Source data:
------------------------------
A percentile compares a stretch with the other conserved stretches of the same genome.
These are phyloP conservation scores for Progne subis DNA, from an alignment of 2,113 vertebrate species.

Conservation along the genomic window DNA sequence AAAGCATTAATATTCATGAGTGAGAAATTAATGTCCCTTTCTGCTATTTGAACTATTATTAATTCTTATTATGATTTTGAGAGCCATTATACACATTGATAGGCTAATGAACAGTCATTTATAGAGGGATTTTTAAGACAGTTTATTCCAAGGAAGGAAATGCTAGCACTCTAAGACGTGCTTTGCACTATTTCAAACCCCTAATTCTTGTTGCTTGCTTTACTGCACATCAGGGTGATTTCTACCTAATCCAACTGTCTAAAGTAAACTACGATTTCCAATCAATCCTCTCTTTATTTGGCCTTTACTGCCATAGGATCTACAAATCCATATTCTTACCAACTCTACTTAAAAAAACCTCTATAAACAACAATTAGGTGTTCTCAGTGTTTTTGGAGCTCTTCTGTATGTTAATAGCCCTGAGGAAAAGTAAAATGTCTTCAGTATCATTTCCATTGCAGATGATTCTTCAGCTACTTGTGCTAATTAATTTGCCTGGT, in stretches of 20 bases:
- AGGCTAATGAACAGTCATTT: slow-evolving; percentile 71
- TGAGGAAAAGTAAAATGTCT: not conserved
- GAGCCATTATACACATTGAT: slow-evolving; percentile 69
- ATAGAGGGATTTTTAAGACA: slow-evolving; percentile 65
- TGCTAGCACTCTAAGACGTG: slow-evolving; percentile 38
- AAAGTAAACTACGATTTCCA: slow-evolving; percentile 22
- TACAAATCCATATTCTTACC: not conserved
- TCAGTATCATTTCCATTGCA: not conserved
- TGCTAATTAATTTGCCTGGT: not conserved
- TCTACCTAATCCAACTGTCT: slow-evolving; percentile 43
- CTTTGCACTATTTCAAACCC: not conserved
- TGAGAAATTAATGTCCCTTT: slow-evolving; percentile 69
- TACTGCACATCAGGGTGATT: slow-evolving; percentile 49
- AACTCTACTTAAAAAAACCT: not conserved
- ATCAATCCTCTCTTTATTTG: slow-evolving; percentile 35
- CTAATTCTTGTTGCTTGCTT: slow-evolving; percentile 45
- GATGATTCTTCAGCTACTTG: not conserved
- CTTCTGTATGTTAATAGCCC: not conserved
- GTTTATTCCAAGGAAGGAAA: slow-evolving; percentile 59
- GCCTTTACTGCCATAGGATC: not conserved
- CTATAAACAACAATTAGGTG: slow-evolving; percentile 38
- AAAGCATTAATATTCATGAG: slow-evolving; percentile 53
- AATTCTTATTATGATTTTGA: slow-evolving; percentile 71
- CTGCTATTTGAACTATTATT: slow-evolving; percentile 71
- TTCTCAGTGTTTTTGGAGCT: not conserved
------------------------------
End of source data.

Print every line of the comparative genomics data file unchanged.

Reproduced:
A percentile compares a stretch with the other conserved stretches of the same genome.
These are phyloP conservation scores for Progne subis DNA, from an alignment of 2,113 vertebrate species.

Conservation along the genomic window DNA sequence AAAGCATTAATATTCATGAGTGAGAAATTAATGTCCCTTTCTGCTATTTGAACTATTATTAATTCTTATTATGATTTTGAGAGCCATTATACACATTGATAGGCTAATGAACAGTCATTTATAGAGGGATTTTTAAGACAGTTTATTCCAAGGAAGGAAATGCTAGCACTCTAAGACGTGCTTTGCACTATTTCAAACCCCTAATTCTTGTTGCTTGCTTTACTGCACATCAGGGTGATTTCTACCTAATCCAACTGTCTAAAGTAAACTACGATTTCCAATCAATCCTCTCTTTATTTGGCCTTTACTGCCATAGGATCTACAAATCCATATTCTTACCAACTCTACTTAAAAAAACCTCTATAAACAACAATTAGGTGTTCTCAGTGTTTTTGGAGCTCTTCTGTATGTTAATAGCCCTGAGGAAAAGTAAAATGTCTTCAGTATCATTTCCATTGCAGATGATTCTTCAGCTACTTGTGCTAATTAATTTGCCTGGT, in stretches of 20 bases:
- AGGCTAATGAACAGTCATTT: slow-evolving; percentile 71
- TGAGGAAAAGTAAAATGTCT: not conserved
- GAGCCATTATACACATTGAT: slow-evolving; percentile 69
- ATAGAGGGATTTTTAAGACA: slow-evolving; percentile 65
- TGCTAGCACTCTAAGACGTG: slow-evolving; percentile 38
- AAAGTAAACTACGATTTCCA: slow-evolving; percentile 22
- TACAAATCCATATTCTTACC: not conserved
- TCAGTATCATTTCCATTGCA: not conserved
- TGCTAATTAATTTGCCTGGT: not conserved
- TCTACCTAATCCAACTGTCT: slow-evolving; percentile 43
- CTTTGCACTATTTCAAACCC: not conserved
- TGAGAAATTAATGTCCCTTT: slow-evolving; percentile 69
- TACTGCACATCAGGGTGATT: slow-evolving; percentile 49
- AACTCTACTTAAAAAAACCT: not conserved
- ATCAATCCTCTCTTTATTTG: slow-evolving; percentile 35
- CTAATTCTTGTTGCTTGCTT: slow-evolving; percentile 45
- GATGATTCTTCAGCTACTTG: not conserved
- CTTCTGTATGTTAATAGCCC: not conserved
- GTTTATTCCAAGGAAGGAAA: slow-evolving; percentile 59
- GCCTTTACTGCCATAGGATC: not conserved
- CTATAAACAACAATTAGGTG: slow-evolving; percentile 38
- AAAGCATTAATATTCATGAG: slow-evolving; percentile 53
- AATTCTTATTATGATTTTGA: slow-evolving; percentile 71
- CTGCTATTTGAACTATTATT: slow-evolving; percentile 71
- TTCTCAGTGTTTTTGGAGCT: not conserved